Cataract and cataract surgery.
A cataract is a clouding of the lens in the eye that affects vision.
The lens is a clear biconvex structure located behind the pupil and helps to focus light
on the retina. In cataract, clouding of the lens reduces
the amount of light that reaches the retina, causing blurred vision. The color of the lens
also changes, adding a brownish tint to the image. Cataract is most commonly related to aging, but there are many other causes. Cataract
may develop as a result of other eye diseases such as glaucoma, or other health conditions
such as diabetes. Radiation such as X-rays or ultraviolet light, especially UVB, can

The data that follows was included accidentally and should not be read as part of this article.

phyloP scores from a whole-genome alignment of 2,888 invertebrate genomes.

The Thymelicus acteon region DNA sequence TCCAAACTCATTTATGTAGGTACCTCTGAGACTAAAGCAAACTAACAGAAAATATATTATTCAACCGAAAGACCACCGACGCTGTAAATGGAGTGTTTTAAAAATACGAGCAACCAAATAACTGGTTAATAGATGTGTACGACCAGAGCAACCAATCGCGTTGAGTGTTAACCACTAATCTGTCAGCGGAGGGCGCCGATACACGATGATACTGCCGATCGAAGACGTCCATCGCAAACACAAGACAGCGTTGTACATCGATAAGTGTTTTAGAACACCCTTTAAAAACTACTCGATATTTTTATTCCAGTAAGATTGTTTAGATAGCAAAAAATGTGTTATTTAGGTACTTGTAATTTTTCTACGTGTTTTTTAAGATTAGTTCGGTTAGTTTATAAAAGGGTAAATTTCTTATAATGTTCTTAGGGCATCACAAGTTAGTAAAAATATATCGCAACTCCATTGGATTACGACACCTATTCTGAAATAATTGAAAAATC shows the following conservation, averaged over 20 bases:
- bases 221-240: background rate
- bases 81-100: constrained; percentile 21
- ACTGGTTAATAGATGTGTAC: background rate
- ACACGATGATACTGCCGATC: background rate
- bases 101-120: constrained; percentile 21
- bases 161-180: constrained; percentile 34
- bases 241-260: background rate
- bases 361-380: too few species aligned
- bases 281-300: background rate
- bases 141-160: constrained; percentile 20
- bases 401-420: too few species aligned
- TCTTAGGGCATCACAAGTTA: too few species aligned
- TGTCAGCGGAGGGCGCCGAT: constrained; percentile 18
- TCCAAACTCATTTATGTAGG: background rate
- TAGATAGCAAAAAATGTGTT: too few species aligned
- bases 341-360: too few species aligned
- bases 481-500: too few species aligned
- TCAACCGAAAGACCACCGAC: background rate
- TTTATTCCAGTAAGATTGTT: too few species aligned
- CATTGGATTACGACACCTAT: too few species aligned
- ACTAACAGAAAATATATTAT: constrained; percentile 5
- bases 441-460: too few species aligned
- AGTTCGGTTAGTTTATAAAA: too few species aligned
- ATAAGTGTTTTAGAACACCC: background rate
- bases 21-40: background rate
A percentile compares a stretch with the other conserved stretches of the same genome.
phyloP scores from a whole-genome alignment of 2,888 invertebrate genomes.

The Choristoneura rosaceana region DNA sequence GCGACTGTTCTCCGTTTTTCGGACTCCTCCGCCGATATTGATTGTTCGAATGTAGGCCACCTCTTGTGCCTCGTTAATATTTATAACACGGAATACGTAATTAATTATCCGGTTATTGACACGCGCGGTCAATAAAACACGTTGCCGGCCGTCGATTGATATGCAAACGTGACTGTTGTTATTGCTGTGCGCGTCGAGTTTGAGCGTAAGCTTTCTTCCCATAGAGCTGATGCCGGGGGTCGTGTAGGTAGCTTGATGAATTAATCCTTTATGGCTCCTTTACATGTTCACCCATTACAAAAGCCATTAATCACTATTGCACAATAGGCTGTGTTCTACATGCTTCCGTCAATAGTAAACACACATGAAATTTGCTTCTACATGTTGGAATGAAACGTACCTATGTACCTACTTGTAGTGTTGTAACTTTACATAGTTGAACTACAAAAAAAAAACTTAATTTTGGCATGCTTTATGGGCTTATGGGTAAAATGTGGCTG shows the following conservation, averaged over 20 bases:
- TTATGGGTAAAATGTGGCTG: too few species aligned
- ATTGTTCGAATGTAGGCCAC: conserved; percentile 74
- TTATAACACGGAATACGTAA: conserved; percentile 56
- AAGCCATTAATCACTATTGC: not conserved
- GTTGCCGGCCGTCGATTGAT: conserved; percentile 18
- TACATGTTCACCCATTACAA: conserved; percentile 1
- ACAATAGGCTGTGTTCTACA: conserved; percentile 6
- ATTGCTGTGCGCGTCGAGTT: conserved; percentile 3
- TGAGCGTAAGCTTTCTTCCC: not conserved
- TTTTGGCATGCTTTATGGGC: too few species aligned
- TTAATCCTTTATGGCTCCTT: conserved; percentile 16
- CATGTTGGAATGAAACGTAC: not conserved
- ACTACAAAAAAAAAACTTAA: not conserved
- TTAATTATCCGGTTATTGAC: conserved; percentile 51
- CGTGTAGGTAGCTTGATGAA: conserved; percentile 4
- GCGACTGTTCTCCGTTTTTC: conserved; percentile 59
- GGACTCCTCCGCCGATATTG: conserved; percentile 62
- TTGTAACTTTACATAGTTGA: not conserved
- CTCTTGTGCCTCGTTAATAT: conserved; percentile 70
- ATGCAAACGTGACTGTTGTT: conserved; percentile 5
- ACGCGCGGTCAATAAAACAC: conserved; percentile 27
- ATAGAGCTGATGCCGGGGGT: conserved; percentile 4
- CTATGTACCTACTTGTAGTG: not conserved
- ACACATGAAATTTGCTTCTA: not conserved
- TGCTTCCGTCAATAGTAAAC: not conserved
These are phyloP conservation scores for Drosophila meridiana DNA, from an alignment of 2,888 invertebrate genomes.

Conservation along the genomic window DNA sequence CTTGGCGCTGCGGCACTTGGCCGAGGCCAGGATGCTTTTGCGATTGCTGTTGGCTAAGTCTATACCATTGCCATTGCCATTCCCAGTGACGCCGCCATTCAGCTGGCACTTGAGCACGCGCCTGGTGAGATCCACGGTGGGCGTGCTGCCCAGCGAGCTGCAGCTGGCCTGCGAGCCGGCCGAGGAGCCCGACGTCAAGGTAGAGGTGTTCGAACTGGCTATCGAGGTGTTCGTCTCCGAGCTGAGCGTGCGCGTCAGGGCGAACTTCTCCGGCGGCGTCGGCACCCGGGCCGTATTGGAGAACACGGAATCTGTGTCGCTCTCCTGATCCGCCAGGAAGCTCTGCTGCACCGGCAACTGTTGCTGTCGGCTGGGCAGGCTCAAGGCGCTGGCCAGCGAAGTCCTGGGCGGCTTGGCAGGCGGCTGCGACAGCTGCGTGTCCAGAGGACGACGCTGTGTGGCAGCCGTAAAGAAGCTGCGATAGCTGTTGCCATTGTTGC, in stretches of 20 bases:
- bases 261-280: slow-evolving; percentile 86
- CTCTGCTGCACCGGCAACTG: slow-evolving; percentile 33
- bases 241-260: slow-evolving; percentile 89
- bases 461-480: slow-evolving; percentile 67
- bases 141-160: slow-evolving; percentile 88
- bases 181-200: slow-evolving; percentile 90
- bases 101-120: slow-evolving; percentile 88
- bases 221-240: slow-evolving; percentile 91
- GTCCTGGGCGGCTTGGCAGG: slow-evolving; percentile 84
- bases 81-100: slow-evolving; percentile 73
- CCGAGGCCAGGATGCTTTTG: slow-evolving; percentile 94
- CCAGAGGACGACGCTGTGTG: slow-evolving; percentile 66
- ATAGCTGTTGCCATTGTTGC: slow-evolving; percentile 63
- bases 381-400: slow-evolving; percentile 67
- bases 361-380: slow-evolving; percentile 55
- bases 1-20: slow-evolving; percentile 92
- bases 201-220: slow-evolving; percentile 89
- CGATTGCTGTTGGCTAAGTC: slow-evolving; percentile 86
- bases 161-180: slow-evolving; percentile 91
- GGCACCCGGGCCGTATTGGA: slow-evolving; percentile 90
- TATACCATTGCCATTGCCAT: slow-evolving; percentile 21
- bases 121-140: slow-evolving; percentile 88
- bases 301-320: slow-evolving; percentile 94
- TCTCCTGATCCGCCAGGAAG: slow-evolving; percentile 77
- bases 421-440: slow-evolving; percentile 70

increase the risks of developing cataract. Genetic make-up also plays a significant role.
Cataracts are rare in children but do occur in the form of “congenital cataract” where
babies are born with cataracts, or develop them in early childhood, often in both eyes.
Surgery is the most effective treatment for cataract. Surgery involves removing the cloudy
lens and replacing it with an artificial lens. Cataract surgery is relatively simple and
highly successful. The most commonly performed cataract surgery
is phacoemulsification, or phaco. In this procedure:
– A small incision is made on the side of the cornea. – An ultrasound probe is used to emulsify the cloudy lens which is then removed by suction. – A plastic foldable lens, called an intraocular lens or IOL, is inserted to replace the natural lens.